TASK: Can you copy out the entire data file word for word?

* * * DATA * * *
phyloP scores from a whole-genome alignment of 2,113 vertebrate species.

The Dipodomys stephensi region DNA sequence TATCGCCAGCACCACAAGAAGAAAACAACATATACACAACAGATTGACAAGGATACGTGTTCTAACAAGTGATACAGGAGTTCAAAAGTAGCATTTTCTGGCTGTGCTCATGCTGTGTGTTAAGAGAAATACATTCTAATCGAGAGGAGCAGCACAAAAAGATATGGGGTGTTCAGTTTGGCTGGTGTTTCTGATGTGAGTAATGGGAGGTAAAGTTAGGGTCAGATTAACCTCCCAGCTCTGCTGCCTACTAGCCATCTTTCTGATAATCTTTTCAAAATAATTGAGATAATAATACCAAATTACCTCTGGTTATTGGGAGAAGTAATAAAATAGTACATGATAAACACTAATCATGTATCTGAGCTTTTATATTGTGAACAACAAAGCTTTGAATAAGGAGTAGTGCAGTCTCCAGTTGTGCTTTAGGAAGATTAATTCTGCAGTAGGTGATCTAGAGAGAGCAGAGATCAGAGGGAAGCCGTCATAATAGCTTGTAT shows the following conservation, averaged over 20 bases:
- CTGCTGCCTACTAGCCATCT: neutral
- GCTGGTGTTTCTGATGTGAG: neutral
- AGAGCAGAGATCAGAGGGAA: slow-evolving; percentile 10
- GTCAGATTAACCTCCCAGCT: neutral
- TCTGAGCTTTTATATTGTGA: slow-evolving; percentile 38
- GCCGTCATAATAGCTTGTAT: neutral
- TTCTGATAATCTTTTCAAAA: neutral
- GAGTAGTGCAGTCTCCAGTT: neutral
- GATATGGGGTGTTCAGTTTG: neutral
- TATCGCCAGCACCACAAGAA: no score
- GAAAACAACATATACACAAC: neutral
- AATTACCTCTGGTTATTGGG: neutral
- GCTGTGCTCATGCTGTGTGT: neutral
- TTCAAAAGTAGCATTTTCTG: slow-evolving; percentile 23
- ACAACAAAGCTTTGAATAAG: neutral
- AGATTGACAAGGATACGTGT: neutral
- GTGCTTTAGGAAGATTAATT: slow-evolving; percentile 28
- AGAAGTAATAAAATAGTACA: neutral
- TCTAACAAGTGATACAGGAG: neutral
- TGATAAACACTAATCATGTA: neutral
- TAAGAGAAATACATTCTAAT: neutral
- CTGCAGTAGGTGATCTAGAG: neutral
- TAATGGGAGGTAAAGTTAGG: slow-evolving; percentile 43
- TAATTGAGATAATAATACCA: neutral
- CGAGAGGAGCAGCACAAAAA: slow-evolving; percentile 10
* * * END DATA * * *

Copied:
phyloP scores from a whole-genome alignment of 2,113 vertebrate species.

The Dipodomys stephensi region DNA sequence TATCGCCAGCACCACAAGAAGAAAACAACATATACACAACAGATTGACAAGGATACGTGTTCTAACAAGTGATACAGGAGTTCAAAAGTAGCATTTTCTGGCTGTGCTCATGCTGTGTGTTAAGAGAAATACATTCTAATCGAGAGGAGCAGCACAAAAAGATATGGGGTGTTCAGTTTGGCTGGTGTTTCTGATGTGAGTAATGGGAGGTAAAGTTAGGGTCAGATTAACCTCCCAGCTCTGCTGCCTACTAGCCATCTTTCTGATAATCTTTTCAAAATAATTGAGATAATAATACCAAATTACCTCTGGTTATTGGGAGAAGTAATAAAATAGTACATGATAAACACTAATCATGTATCTGAGCTTTTATATTGTGAACAACAAAGCTTTGAATAAGGAGTAGTGCAGTCTCCAGTTGTGCTTTAGGAAGATTAATTCTGCAGTAGGTGATCTAGAGAGAGCAGAGATCAGAGGGAAGCCGTCATAATAGCTTGTAT shows the following conservation, averaged over 20 bases:
- CTGCTGCCTACTAGCCATCT: neutral
- GCTGGTGTTTCTGATGTGAG: neutral
- AGAGCAGAGATCAGAGGGAA: slow-evolving; percentile 10
- GTCAGATTAACCTCCCAGCT: neutral
- TCTGAGCTTTTATATTGTGA: slow-evolving; percentile 38
- GCCGTCATAATAGCTTGTAT: neutral
- TTCTGATAATCTTTTCAAAA: neutral
- GAGTAGTGCAGTCTCCAGTT: neutral
- GATATGGGGTGTTCAGTTTG: neutral
- TATCGCCAGCACCACAAGAA: no score
- GAAAACAACATATACACAAC: neutral
- AATTACCTCTGGTTATTGGG: neutral
- GCTGTGCTCATGCTGTGTGT: neutral
- TTCAAAAGTAGCATTTTCTG: slow-evolving; percentile 23
- ACAACAAAGCTTTGAATAAG: neutral
- AGATTGACAAGGATACGTGT: neutral
- GTGCTTTAGGAAGATTAATT: slow-evolving; percentile 28
- AGAAGTAATAAAATAGTACA: neutral
- TCTAACAAGTGATACAGGAG: neutral
- TGATAAACACTAATCATGTA: neutral
- TAAGAGAAATACATTCTAAT: neutral
- CTGCAGTAGGTGATCTAGAG: neutral
- TAATGGGAGGTAAAGTTAGG: slow-evolving; percentile 43
- TAATTGAGATAATAATACCA: neutral
- CGAGAGGAGCAGCACAAAAA: slow-evolving; percentile 10